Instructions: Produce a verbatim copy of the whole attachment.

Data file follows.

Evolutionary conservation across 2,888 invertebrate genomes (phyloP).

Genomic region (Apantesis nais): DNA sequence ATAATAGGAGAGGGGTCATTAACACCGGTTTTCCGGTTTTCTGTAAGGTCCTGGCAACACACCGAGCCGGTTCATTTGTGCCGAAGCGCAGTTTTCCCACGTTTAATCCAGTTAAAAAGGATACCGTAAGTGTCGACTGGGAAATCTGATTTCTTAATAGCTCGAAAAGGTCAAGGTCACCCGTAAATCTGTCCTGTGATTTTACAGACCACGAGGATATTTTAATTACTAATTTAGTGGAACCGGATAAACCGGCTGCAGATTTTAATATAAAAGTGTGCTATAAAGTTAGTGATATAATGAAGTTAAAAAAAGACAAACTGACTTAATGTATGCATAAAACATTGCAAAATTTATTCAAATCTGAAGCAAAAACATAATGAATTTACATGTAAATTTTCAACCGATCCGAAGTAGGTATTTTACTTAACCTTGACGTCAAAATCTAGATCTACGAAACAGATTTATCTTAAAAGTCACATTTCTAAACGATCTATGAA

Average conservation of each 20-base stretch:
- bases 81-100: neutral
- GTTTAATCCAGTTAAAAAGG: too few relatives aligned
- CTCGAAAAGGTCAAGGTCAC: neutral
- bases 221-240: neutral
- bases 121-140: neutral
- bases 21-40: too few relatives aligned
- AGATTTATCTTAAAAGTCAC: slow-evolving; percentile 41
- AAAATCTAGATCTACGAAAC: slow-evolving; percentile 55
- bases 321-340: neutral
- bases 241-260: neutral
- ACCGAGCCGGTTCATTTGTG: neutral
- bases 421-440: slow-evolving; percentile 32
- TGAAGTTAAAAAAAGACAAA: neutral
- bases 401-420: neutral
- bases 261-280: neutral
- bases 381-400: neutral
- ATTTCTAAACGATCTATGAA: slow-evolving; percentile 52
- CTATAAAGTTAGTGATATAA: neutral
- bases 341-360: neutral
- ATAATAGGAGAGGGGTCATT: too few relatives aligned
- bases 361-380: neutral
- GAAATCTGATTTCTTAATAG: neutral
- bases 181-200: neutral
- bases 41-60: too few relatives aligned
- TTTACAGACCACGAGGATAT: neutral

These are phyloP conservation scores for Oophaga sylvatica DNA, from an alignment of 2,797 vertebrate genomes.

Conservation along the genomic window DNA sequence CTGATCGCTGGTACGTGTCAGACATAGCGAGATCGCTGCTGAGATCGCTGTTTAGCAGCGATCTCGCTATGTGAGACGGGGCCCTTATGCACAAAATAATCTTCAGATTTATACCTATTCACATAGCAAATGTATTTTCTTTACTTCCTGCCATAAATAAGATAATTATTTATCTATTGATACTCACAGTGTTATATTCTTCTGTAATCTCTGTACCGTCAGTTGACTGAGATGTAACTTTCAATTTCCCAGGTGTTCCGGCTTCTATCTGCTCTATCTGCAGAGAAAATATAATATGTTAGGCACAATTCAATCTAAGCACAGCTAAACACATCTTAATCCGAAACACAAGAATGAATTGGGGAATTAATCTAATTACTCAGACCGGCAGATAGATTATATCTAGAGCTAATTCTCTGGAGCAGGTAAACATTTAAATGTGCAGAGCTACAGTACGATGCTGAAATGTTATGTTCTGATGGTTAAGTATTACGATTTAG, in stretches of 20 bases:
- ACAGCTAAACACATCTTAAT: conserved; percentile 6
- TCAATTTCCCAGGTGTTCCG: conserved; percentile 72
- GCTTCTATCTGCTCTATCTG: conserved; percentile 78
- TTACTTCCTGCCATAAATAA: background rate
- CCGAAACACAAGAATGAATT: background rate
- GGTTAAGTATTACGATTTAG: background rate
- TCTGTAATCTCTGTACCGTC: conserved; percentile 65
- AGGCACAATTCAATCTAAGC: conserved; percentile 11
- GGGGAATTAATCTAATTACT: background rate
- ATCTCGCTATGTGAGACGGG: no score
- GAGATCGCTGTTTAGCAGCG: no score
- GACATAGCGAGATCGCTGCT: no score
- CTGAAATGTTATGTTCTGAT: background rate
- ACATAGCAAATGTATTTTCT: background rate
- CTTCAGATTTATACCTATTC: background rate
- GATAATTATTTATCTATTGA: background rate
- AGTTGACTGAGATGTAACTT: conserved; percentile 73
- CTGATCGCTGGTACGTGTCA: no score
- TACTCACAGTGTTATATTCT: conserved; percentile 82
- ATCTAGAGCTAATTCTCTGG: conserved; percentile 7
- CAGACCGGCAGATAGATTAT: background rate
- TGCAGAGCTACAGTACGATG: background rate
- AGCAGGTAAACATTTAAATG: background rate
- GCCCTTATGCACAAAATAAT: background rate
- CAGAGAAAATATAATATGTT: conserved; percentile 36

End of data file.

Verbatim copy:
Evolutionary conservation across 2,888 invertebrate genomes (phyloP).

Genomic region (Apantesis nais): DNA sequence ATAATAGGAGAGGGGTCATTAACACCGGTTTTCCGGTTTTCTGTAAGGTCCTGGCAACACACCGAGCCGGTTCATTTGTGCCGAAGCGCAGTTTTCCCACGTTTAATCCAGTTAAAAAGGATACCGTAAGTGTCGACTGGGAAATCTGATTTCTTAATAGCTCGAAAAGGTCAAGGTCACCCGTAAATCTGTCCTGTGATTTTACAGACCACGAGGATATTTTAATTACTAATTTAGTGGAACCGGATAAACCGGCTGCAGATTTTAATATAAAAGTGTGCTATAAAGTTAGTGATATAATGAAGTTAAAAAAAGACAAACTGACTTAATGTATGCATAAAACATTGCAAAATTTATTCAAATCTGAAGCAAAAACATAATGAATTTACATGTAAATTTTCAACCGATCCGAAGTAGGTATTTTACTTAACCTTGACGTCAAAATCTAGATCTACGAAACAGATTTATCTTAAAAGTCACATTTCTAAACGATCTATGAA

Average conservation of each 20-base stretch:
- bases 81-100: neutral
- GTTTAATCCAGTTAAAAAGG: too few relatives aligned
- CTCGAAAAGGTCAAGGTCAC: neutral
- bases 221-240: neutral
- bases 121-140: neutral
- bases 21-40: too few relatives aligned
- AGATTTATCTTAAAAGTCAC: slow-evolving; percentile 41
- AAAATCTAGATCTACGAAAC: slow-evolving; percentile 55
- bases 321-340: neutral
- bases 241-260: neutral
- ACCGAGCCGGTTCATTTGTG: neutral
- bases 421-440: slow-evolving; percentile 32
- TGAAGTTAAAAAAAGACAAA: neutral
- bases 401-420: neutral
- bases 261-280: neutral
- bases 381-400: neutral
- ATTTCTAAACGATCTATGAA: slow-evolving; percentile 52
- CTATAAAGTTAGTGATATAA: neutral
- bases 341-360: neutral
- ATAATAGGAGAGGGGTCATT: too few relatives aligned
- bases 361-380: neutral
- GAAATCTGATTTCTTAATAG: neutral
- bases 181-200: neutral
- bases 41-60: too few relatives aligned
- TTTACAGACCACGAGGATAT: neutral

These are phyloP conservation scores for Oophaga sylvatica DNA, from an alignment of 2,797 vertebrate genomes.

Conservation along the genomic window DNA sequence CTGATCGCTGGTACGTGTCAGACATAGCGAGATCGCTGCTGAGATCGCTGTTTAGCAGCGATCTCGCTATGTGAGACGGGGCCCTTATGCACAAAATAATCTTCAGATTTATACCTATTCACATAGCAAATGTATTTTCTTTACTTCCTGCCATAAATAAGATAATTATTTATCTATTGATACTCACAGTGTTATATTCTTCTGTAATCTCTGTACCGTCAGTTGACTGAGATGTAACTTTCAATTTCCCAGGTGTTCCGGCTTCTATCTGCTCTATCTGCAGAGAAAATATAATATGTTAGGCACAATTCAATCTAAGCACAGCTAAACACATCTTAATCCGAAACACAAGAATGAATTGGGGAATTAATCTAATTACTCAGACCGGCAGATAGATTATATCTAGAGCTAATTCTCTGGAGCAGGTAAACATTTAAATGTGCAGAGCTACAGTACGATGCTGAAATGTTATGTTCTGATGGTTAAGTATTACGATTTAG, in stretches of 20 bases:
- ACAGCTAAACACATCTTAAT: conserved; percentile 6
- TCAATTTCCCAGGTGTTCCG: conserved; percentile 72
- GCTTCTATCTGCTCTATCTG: conserved; percentile 78
- TTACTTCCTGCCATAAATAA: background rate
- CCGAAACACAAGAATGAATT: background rate
- GGTTAAGTATTACGATTTAG: background rate
- TCTGTAATCTCTGTACCGTC: conserved; percentile 65
- AGGCACAATTCAATCTAAGC: conserved; percentile 11
- GGGGAATTAATCTAATTACT: background rate
- ATCTCGCTATGTGAGACGGG: no score
- GAGATCGCTGTTTAGCAGCG: no score
- GACATAGCGAGATCGCTGCT: no score
- CTGAAATGTTATGTTCTGAT: background rate
- ACATAGCAAATGTATTTTCT: background rate
- CTTCAGATTTATACCTATTC: background rate
- GATAATTATTTATCTATTGA: background rate
- AGTTGACTGAGATGTAACTT: conserved; percentile 73
- CTGATCGCTGGTACGTGTCA: no score
- TACTCACAGTGTTATATTCT: conserved; percentile 82
- ATCTAGAGCTAATTCTCTGG: conserved; percentile 7
- CAGACCGGCAGATAGATTAT: background rate
- TGCAGAGCTACAGTACGATG: background rate
- AGCAGGTAAACATTTAAATG: background rate
- GCCCTTATGCACAAAATAAT: background rate
- CAGAGAAAATATAATATGTT: conserved; percentile 36